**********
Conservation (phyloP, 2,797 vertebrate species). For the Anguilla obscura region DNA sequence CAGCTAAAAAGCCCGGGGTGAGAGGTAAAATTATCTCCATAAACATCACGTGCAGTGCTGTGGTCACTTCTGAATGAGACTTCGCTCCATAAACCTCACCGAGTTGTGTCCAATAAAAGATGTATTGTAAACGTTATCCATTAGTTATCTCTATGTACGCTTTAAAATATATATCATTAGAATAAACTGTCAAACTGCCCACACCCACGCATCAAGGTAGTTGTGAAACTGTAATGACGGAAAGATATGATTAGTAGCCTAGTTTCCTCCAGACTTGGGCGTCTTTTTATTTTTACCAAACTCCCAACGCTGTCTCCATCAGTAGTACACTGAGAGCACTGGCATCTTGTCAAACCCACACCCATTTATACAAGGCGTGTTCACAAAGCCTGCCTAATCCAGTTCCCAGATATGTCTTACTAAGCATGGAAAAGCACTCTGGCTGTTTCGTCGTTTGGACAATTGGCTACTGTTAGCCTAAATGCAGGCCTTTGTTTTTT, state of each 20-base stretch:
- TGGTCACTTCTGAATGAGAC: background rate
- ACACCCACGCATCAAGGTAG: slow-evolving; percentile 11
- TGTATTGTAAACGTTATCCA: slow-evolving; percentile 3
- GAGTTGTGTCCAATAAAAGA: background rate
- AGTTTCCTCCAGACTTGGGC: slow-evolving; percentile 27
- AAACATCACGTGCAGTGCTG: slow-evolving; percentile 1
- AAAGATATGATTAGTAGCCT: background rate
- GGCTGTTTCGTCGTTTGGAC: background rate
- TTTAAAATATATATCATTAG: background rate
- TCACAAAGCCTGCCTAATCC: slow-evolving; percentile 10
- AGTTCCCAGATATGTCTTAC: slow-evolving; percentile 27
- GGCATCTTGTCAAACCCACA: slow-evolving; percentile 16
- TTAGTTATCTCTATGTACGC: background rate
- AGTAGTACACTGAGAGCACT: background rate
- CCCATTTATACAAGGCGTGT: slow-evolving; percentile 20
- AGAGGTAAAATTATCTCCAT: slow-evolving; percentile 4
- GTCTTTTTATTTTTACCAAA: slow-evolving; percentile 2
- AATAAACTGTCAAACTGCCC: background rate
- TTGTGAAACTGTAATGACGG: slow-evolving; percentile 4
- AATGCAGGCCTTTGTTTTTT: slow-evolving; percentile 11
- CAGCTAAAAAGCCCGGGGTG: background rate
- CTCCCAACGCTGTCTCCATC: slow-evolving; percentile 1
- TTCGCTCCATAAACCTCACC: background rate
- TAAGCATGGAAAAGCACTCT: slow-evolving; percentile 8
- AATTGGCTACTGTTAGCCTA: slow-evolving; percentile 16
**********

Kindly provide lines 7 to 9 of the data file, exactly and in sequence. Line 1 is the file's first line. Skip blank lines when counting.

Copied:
- AAACATCACGTGCAGTGCTG: slow-evolving; percentile 1
- AAAGATATGATTAGTAGCCT: background rate
- GGCTGTTTCGTCGTTTGGAC: background rate